Black One Shot stages brevity and precision in response to the art of blackness, contemporary and/or prescient. At 1000 words a pop, these pieces divest from academic respectability to inhabit the speculative, ambivalent, irreconcilable ways of black forms, and move through the fires this time. Seditiously, we are object forward, conjuring up the necessary intimacy generated between a critic and their object and keyed to the channels and frequencies of blackness. We hold fast to the given/taken works, the cultural productions without reduction, the condition of knowing all-too-well, and the imagining of something otherwise. Object love in the time of pandemics and insurrections.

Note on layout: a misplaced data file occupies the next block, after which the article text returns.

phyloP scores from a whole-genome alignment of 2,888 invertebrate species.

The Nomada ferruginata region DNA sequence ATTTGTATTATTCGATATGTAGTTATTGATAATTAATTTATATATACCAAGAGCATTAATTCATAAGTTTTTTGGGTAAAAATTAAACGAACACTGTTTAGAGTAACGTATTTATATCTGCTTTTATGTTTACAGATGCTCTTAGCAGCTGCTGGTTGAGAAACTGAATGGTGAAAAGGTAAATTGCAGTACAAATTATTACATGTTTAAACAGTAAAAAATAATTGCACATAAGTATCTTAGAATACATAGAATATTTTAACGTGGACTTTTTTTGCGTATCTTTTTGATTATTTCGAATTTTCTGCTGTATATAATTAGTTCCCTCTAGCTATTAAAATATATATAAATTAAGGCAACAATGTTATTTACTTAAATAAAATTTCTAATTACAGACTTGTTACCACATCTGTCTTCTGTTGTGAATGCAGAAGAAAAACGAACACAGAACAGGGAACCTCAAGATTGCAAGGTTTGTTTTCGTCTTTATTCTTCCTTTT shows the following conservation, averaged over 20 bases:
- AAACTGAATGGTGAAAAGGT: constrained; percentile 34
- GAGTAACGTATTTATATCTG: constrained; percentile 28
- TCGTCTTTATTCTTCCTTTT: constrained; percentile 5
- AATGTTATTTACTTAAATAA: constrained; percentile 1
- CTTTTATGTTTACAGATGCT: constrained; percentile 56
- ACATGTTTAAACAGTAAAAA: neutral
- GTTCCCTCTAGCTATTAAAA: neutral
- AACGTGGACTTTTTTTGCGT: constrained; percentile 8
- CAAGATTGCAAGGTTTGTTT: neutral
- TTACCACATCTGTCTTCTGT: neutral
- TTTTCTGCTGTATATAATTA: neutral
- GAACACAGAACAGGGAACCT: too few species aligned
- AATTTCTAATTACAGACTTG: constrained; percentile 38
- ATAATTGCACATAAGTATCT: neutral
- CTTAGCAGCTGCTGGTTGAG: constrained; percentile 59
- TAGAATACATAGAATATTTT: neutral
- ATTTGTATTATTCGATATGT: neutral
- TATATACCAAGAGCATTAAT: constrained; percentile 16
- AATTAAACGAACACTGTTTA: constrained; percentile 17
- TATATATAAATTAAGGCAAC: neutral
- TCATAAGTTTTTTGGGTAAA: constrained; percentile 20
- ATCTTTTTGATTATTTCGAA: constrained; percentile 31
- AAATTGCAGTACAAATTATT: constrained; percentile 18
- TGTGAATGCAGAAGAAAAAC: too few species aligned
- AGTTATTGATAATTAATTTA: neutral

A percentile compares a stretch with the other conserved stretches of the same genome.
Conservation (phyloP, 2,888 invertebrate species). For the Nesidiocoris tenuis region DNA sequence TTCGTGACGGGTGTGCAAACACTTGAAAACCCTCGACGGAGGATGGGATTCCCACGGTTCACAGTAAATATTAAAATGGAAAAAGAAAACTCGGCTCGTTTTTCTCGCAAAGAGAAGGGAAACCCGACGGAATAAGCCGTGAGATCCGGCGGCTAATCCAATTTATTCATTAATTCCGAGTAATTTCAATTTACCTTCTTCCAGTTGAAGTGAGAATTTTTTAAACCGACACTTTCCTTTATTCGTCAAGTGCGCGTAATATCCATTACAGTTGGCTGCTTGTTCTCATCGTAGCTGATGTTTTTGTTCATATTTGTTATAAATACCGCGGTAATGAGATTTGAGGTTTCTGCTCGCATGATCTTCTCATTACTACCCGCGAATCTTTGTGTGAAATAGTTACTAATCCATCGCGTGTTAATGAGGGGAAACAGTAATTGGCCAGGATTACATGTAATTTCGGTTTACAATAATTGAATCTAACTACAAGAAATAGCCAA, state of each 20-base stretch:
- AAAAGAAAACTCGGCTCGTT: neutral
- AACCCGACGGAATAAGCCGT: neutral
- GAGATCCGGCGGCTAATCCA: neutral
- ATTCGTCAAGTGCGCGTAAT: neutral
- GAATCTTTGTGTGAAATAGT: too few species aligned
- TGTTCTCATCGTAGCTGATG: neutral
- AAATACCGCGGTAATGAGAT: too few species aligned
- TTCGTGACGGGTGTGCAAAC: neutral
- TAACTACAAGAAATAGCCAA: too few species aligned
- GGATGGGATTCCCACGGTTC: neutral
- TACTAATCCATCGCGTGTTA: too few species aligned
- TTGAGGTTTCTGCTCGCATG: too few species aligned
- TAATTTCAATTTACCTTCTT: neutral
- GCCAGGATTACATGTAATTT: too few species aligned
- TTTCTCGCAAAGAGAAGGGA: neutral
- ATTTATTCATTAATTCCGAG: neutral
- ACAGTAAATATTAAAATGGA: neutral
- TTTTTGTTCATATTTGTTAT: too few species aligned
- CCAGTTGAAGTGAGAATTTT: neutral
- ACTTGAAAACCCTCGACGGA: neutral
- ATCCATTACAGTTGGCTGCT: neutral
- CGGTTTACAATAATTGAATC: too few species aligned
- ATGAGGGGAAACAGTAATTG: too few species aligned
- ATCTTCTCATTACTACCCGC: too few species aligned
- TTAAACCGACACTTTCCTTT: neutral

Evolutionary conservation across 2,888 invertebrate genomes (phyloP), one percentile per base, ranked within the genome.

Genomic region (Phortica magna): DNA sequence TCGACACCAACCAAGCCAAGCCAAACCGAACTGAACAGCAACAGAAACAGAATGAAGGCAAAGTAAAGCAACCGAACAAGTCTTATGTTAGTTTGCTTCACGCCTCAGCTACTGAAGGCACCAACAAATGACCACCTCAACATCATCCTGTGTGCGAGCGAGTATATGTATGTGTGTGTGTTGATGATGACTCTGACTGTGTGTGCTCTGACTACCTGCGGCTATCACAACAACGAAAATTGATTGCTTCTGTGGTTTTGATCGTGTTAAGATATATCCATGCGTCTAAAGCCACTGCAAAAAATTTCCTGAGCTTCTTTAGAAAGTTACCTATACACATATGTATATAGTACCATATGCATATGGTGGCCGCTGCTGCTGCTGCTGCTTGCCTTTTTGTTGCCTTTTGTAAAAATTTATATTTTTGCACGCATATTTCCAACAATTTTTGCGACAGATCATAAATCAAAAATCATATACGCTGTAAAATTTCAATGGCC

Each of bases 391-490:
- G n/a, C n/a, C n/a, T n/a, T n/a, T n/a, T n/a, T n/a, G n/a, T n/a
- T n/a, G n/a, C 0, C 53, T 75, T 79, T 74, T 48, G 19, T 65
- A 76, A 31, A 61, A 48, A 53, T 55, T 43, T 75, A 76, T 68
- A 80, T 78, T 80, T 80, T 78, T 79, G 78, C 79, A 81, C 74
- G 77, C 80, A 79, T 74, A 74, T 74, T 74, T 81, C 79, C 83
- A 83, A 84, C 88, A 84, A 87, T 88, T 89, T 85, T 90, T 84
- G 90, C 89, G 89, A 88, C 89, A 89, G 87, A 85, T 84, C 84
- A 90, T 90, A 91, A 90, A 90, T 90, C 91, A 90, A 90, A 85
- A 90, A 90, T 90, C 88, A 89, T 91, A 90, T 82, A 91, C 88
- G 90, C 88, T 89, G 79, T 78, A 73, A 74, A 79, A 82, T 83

b.O.s. will run the course of summer 2020, come what may. We invite you to follow and share hard. Thanks to all the contributors and special thanks to Abram Foley, Aurelie Matheron, and Irenae Aigbedion of ASAP/J.
– Lisa Uddin and Michael Boyce Gillespie (Editors)
Black queer British singer, songwriter, and poet Claudius Afolabi Siffre’s song(s)1 “Somesay-Someday” (1973)2 is an old song (s) about odd futures. Taken from his fourth studio album For the Children, “Somesay-Someday” is a sonic zygote produced not by black stars or planets, but by a black universe tired of miniscule empires acting as if they were ever capable of producing and sustaining all Black life. For Siffre, the future of that life hinges on unconditionally embracing differences.